For instance, graduating from a training program may eventually lead to a better quality of life for the individual. But how do you know? What are the indicators of a better quality of life? How long will it take to see the impact?

Impacts are often uncertain and unpredictable. As Robert Penna says in The Nonprofit Outcomes Toolbox, “...impacts are what we hope for, but outcomes are what we work for.”

What Fundraisers Need to Remember About Measurement

Charities often use the term, “results,” when they are actually talking about “outcomes” or “outputs.” 

Be clear about what each word means and use them appropriately. Also, strive for the highest level of those results that you can reach. 

Fundraising messages that motivate donors may read very differently than the information you give to institutional funders in your grant proposals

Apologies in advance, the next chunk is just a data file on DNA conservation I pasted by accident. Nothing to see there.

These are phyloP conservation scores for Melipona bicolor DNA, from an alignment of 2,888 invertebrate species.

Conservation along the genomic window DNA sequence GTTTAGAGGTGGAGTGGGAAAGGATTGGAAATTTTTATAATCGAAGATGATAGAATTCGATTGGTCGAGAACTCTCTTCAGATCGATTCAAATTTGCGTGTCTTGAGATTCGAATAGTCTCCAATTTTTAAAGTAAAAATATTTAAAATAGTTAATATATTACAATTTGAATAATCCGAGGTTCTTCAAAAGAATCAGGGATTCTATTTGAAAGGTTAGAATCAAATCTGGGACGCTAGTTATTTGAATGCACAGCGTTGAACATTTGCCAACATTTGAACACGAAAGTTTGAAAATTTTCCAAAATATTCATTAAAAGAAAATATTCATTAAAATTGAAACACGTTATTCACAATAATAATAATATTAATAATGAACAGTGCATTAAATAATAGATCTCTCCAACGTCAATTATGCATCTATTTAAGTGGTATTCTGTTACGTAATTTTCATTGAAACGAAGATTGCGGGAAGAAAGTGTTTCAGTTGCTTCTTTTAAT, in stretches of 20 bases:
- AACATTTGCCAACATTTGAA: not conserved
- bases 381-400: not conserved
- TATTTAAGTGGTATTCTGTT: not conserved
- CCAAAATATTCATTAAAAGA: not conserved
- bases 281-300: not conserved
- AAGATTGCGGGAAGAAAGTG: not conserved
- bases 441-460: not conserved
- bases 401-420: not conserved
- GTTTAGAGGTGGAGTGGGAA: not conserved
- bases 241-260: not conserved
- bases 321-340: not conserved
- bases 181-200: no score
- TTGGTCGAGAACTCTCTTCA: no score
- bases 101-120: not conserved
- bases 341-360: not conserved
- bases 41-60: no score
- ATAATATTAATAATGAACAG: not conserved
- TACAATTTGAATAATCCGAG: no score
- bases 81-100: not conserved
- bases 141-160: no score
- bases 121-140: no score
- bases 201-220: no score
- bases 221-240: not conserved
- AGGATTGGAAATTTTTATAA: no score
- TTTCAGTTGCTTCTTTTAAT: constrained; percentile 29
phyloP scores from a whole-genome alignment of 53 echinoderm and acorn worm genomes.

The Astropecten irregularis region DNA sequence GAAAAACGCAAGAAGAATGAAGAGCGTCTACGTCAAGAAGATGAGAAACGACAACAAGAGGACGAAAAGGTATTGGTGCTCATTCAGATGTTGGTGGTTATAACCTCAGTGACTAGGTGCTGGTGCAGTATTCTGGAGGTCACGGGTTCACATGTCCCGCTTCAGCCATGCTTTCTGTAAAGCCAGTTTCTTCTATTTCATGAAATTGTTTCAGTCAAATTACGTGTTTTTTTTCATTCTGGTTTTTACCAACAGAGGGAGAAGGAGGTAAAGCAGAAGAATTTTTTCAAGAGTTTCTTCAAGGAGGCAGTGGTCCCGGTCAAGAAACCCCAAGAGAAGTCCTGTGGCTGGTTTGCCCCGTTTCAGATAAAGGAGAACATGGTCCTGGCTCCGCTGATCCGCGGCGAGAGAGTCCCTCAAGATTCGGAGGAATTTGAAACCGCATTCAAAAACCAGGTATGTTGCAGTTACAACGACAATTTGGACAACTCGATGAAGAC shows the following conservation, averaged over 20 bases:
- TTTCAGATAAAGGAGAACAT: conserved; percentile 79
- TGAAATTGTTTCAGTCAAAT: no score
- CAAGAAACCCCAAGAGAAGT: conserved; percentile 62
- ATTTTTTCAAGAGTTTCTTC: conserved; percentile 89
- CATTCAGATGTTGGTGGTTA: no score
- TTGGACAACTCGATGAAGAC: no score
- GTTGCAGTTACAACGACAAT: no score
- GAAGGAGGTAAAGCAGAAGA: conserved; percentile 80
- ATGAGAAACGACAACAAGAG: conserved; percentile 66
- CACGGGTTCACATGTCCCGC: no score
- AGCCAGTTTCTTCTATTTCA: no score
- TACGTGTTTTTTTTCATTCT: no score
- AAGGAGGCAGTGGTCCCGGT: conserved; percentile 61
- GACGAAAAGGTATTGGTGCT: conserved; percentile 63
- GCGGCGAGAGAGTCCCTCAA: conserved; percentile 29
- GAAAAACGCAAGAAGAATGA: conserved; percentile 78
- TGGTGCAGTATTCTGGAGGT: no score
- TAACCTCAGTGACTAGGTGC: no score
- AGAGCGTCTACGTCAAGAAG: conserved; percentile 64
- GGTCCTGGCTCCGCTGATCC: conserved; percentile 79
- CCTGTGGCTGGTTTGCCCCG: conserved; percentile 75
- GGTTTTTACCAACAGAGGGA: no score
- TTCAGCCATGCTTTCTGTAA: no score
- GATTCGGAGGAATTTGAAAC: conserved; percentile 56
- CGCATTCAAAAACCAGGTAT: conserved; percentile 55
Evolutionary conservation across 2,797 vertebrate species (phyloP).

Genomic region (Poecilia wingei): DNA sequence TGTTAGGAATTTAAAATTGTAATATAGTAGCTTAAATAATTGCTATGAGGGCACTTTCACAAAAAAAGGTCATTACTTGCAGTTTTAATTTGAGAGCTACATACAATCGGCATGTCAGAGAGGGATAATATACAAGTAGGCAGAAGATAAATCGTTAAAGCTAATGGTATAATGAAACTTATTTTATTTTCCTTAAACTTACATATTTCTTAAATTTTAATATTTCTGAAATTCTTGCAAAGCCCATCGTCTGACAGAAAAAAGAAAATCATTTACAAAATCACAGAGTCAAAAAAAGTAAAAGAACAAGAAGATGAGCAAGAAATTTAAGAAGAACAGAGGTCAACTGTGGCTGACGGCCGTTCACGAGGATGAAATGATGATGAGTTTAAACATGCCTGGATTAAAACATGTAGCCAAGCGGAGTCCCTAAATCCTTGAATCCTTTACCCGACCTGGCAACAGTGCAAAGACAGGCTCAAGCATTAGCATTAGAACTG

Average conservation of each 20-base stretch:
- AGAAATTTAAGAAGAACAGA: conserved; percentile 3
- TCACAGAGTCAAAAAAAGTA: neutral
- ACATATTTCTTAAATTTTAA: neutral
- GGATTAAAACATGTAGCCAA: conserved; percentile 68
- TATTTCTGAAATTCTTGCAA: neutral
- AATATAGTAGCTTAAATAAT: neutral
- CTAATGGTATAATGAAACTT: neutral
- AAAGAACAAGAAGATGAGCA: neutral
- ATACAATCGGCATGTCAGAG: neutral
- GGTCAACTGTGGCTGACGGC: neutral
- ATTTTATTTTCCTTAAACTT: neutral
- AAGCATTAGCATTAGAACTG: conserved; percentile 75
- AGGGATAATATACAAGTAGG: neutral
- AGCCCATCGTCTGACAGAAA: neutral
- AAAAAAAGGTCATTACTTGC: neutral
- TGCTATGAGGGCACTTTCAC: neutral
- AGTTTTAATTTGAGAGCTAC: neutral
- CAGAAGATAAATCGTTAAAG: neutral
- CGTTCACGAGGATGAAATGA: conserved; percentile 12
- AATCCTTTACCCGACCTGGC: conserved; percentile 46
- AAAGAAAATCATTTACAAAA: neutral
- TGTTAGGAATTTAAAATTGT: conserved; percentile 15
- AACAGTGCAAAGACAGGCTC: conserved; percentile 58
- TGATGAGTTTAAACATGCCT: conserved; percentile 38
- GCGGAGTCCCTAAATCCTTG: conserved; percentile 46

When fundraising, you try to appeal to the hearts of donors while still backing up your appeals with evidence that your programs do work. 

When writing grants, you can become much more specific by explaining your methods, how you evaluate your programs and what outcomes you expect.

But, the key to effective fundraising is to make sure that your charity can measure outcomes. And to know at what level you are doing it. The terms you use in your donor communications may not matter all that much. It's what is happening in the background that counts.

If the critical data exist, then you can answer any question that might come up whether that question comes from a foundation or a major donor.

Plus, all those data help determine what worked and what didn't. That's how you improve your programs.

How Measurement Fits Into Overall High Performance

As crucial as measurement is, it is only part of what sets off a high performing nonprofit from one that isn't high performing.